To Art or Not To Art

Submitted by Tavie Kittredge on Wed, 01/10/2018 - 00:00 - 0 Comments
Berritt Heinz creates a Little-Prince-esque print in Ms. Kessler’s ceramics class. Art is not only her favorite class, she doesn’t know how she’d get through the rest of them without it. Behind, her classmates work on other tessalations and ceramic men.

Lincoln High School offers four levels of 2D design, four levels of ceramics, photography that ranges from digital to complex dark room techniques, applied design, graphics arts, theater, and 3D printing and design. That’s not even counting its music, theater, and writing classes. Yet you are not required to take a single art class to graduate. After all, virtually no one makes a full time living off selling paintings. 


So why should you take an art class?


First, while Linoln may not require you to take art, some colleges will.


More importantly, because it might just make you a healthier, happier, more creative and successful person. 


Mr. Schmidt, Lincoln’s graphic design teacher, explains, “Art and the dawn of human civilization happened at the same time. I think that’s maybe a sign. Art is good for our brains, it’s good for creativity, and yeah, it’s a good outlet for a lot of people. At Lincoln especially, it’s essential because your schedules are packed with really academic sort of courses.”


There is scientific research to back up the health benefits of fitting art and creativity into your life. A study from “Perspectives In Public Health” (2013) combines 20 separate papers on various types of arts in community settings and, “It was found that participating in creative activities can have a positive effect on behavioral changes, self-confidence, self-esteem, levels of knowledge and physical activity [...] there is some evidence that using creative activities as part of a health-promoting strategy may be a useful method of increasing knowledge and positive behaviours in children and young people”. Basically, art is good for you. 


Mr. Schmidt hopes art will make you a more successful person, too. He says, “The real thing I’m hoping people get out of my class is just being able to think creatively. To take a problem — that’s really what all assignments, or really any art project are, its a problem you’re solving — and think how can you solve this problem in a different way. That’s a skill that’s useful in any job or just in life.”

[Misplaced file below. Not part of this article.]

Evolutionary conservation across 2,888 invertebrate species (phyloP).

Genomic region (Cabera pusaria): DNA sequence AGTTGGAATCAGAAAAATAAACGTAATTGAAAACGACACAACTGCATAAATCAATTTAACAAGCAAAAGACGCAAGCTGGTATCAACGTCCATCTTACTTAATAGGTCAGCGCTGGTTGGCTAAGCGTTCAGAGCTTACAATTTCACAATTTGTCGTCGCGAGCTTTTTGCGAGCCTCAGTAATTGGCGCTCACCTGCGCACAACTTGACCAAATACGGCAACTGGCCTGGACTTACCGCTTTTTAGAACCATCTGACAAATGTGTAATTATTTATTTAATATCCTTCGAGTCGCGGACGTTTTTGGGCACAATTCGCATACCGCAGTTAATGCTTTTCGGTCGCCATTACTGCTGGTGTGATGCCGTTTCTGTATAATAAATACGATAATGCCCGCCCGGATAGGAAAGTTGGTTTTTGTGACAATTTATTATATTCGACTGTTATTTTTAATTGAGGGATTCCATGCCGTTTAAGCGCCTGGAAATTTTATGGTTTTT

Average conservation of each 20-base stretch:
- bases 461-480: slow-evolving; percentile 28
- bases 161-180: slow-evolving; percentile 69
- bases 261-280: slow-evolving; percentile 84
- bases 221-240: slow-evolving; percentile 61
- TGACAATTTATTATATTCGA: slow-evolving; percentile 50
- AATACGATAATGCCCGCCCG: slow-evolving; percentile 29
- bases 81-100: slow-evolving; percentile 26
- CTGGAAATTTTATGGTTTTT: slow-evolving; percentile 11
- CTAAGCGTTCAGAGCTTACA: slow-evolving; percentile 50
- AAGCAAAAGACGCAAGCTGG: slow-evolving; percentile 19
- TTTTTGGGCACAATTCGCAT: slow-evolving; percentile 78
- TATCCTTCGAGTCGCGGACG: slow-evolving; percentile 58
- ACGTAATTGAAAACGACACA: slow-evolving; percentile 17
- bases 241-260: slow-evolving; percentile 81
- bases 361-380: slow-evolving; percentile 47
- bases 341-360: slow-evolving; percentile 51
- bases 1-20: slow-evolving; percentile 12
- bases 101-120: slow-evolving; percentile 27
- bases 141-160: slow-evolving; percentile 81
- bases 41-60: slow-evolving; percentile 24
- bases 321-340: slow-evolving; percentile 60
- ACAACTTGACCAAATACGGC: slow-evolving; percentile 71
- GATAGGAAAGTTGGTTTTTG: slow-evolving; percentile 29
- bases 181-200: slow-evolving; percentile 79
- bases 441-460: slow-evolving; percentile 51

Adding an extra class is another grade to worry about, and another thing to get done in the day. Yet, Mr. Schmidt is trying out an A or F grading system this year. This mean all you have to do is not fail, and you get full credit for the class. Mr. Schmidt says,  “I’m actually not grading artwork at all this year. I’m checking in but I’m not tallying how good a use of value it is, or how good you used your colors, because I really want to shift students’ motivation from doing artwork to check off a bunch of boxes, to doing artwork for themselves and doing it as good as they can for themselves.”


So far, Mr. Schmidt is the only teacher at Lincoln that uses the A-F system. More students might be willing to risk taking art with Mr. Schmidt’s grading system. 


Yet, the other art classes aren’t as far away as we might think. Ms. Kessler, Lincoln’s ceramic teacher says, “We use proficiency based grading in our classrooms, which means it’s a one-through-four scale. The art education community is really grabbing onto this idea that proficiency is a great way to grade. If you push the limit it might collapse, and then you shouldn’t deserve an F if you were really trying [...] The way I grade, the way that the other teachers in our art department grade, is where the student is at. Our hope is to see growth.”


A paper sign on the photography room’s door reads “The only failure in art is failing to make art.” Anyone can do it. Mr. Schmidt adds, “I think what’s crazy is that we all were born creative. I don’t know a single kid that at ages three, four, or five at a restaurant when they are given crayons isn’t drawing with the crayons and making things. I think what happens is, at some age, some adult tells you that the horse you drew has to look like this or it isn’t right and then you never draw again. I think we all are naturally creative and want to make things. It’s in our genes, so the main challenge is getting over society’s expectation of what’s that supposed to look like and just having fun.”


About the Author

Tavie Kittredge's picture

Tavie Kittredge writes poetry, short stories, and of course, news articles (with photography to match!). Outside of the magazine world, she loves competitive debate, backpacking around Oregon with her family, and reading books from random genres. 

Tavie hopes to graduate in 2020.